Cats and hairballs - Should you be concerned?

Cats and hairballs - Should you be concerned?

There is a certain sound that makes every cat owner roll their eyes and think ‘oh no!’ It is, of course, the inimitable noise of your cat coughing up a hairball and other assorted detritus all over the carpet, or worse still, your bed or sofa.Cat hairballs are undoubtedly annoying when regurgitated, and can cause staining and damage to carpet and fabrics- but other than being an inconvenience, are they cause for concern? Should you be worried about your cat developing hairballs, and is there anything you can do about it anyway? Read on to find out more!

What exactly is a hairball?

When your cat grooms their coat, they will naturally ingest a small amount of the fur that they lick. The tongue of the cat is very rough, and so naturally pulls loose hair away when they lick and groom themselves. The proportion of the hair that they ingest is actually fairly minimal, and the main part of that which they do ingest is passed naturally in faeces.However, on occasion, some of the hair that remains in the stomach forms a big matted knot, which is what we know as a hairball. Hairballs can actually be quite firm and hard if they have formed over a long period of time, and can potentially cause a blockage within your cat’s digestive tract or intestine.The vast majority of hairballs are regurgitated by your cat naturally, which is actually a good thing. A hairball in your cat’s vomit will generally be sausage-shaped rather than round, and normally dark in colour.It’s also worth noting that the common phrase ‘cough up a hairball’ is not technically correct, as while your cat may retch and cough as part of vomiting, they are not actually coughing the hairball out of their lungs, but from inside of their stomach.

Why do cats develop hairballs?

Most cats will fall victim to coughing up a hairball at some stage of their lives- this is simply because cats are fastidious about grooming themselves and will naturally ingest some of the hair that they groom when they do so.Cats that over-groom are particularly at risk of problematic hairballs, and longhaired cats are likely to develop hairballs with more regularity than their shorthaired counterparts are.A problem can potentially develop if your cat has a hairball in their stomach or intestine but is unable to regurgitate it themselves. In this case it can become hardened and form a blockage in the intestine, and would need to be removed by your vet.It is thought that grass eating in cats, which is something that most cats do now and then, is tied to their being able to regurgitate hairballs, and is actually a good thing and something that your cat simply knows is necessary now and then, so if you find your cat eating grass and later vomiting, don’t be too distressed!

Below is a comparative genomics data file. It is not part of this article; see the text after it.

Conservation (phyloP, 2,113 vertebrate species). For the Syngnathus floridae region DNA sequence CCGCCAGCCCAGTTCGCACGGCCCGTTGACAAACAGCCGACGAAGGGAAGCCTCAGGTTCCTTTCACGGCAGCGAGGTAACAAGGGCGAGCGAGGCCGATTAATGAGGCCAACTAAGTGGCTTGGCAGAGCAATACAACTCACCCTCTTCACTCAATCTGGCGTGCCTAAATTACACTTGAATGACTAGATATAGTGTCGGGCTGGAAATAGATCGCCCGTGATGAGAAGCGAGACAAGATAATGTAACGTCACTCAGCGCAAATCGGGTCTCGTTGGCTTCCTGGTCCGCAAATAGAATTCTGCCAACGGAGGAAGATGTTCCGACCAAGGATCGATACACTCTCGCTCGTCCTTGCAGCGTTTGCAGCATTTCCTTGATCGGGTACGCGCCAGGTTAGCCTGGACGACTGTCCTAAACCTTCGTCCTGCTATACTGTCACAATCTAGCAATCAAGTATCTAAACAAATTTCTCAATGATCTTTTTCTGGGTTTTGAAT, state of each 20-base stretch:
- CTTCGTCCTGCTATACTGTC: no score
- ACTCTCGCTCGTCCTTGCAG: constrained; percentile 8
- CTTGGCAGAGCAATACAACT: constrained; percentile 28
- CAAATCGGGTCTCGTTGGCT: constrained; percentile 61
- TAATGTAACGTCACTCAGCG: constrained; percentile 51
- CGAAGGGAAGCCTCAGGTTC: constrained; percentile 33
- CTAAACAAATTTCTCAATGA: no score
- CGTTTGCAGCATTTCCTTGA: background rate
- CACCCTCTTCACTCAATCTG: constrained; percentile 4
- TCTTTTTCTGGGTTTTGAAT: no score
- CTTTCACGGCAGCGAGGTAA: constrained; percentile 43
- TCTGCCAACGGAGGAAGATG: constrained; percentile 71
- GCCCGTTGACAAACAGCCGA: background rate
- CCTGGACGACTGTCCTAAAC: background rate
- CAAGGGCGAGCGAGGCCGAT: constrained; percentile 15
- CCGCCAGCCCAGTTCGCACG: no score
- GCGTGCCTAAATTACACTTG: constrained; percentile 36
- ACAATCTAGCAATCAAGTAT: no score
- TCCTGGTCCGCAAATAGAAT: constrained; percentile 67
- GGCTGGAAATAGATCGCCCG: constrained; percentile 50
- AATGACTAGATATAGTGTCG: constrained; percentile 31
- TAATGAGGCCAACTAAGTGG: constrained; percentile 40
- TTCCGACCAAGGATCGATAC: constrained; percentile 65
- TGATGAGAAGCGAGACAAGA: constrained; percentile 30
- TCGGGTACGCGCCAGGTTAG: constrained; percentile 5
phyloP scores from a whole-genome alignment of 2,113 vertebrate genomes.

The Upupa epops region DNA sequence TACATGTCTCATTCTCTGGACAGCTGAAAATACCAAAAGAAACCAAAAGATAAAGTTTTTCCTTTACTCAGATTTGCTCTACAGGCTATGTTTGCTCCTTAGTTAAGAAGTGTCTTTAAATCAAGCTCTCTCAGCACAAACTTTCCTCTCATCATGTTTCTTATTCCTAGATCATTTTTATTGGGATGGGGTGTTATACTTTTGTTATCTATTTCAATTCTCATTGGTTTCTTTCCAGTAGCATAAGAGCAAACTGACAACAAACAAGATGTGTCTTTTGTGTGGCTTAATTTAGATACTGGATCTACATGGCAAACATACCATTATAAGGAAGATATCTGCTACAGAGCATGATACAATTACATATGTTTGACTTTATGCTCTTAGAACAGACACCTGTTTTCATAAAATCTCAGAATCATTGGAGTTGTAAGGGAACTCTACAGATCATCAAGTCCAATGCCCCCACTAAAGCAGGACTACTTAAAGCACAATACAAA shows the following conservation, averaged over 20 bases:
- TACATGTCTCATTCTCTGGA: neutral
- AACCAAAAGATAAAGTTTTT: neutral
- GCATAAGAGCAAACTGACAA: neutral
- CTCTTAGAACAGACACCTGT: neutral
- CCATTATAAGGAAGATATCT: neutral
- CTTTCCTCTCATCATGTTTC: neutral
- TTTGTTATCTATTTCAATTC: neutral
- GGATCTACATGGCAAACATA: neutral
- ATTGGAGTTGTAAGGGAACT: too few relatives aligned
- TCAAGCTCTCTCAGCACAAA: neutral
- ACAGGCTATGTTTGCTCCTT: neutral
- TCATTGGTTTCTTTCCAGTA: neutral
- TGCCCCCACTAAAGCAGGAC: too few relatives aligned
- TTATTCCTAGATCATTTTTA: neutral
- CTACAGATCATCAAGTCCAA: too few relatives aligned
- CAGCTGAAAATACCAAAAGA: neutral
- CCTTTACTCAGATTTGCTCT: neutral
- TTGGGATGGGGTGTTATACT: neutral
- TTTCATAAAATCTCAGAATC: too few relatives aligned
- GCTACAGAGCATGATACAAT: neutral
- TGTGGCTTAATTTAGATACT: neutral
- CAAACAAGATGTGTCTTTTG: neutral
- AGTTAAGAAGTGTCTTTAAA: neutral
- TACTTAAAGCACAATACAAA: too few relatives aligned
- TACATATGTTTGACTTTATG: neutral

How can suspected hairballs be treated?

If you are concerned that your cat has a hairball in their stomach that they are unable to pass naturally, it’s important to seek veterinary help right away. Your vet will perform some diagnostic tests and possibly an x-ray, to discern the presence of a hairball or other mass, and they may opt to remove it surgically or attempt to ease it’s passage by administering various medications.Some of the main signs and symptoms of a potentially problematic hairball in your cat include:

  • Persistent vomiting, retching or coughing without a hairball coming up.
  • Constipation.
  • Lack of appetite.
  • General depression.
  • Lethargy and unwillingness to move about much.
  • Discomfort in the stomach or abdomen area.

As ever, if you are in any doubt, consult your vet for advice.

How can I prevent my cat from developing hairballs?

Generally, you won’t need to do anything, as most cats manage their own hairballs without a problem. As mentioned, all cats will throw up a hairball every now and then, and this is fine and normal.However if your cat is regurgitating hairballs regularly, appears to be having problems bringing them up or has had previous issues with hairballs that have required veterinary treatment, you may wish to look at a few of the preventative measures you can take to minimise the chances of hairballs developing.

  • Feed a special anti-hairball cat food, which your vet can advise you on. Anti-hairball diets are high in fibre, which minimises coat shedding and encourages your cat to pass any ingested fur naturally.
  • Groom your cat’s coat on a daily basis to remove as much loose or shed hair as possible. This is particularly important with longhaired cats and around the changing of the seasons when cats naturally shed more.
  • Consider using a special hairball treatment or supplement every now and then in consultation with your vet.
  • Try to identify the root cause of the problem- often there is little you can do about your cat’s grooming habits, but keep an eye open for over grooming and try to identify the potential causes and so, solutions to this.

...And invest in a good quality, pet-safe carpet shampoo in the meantime!



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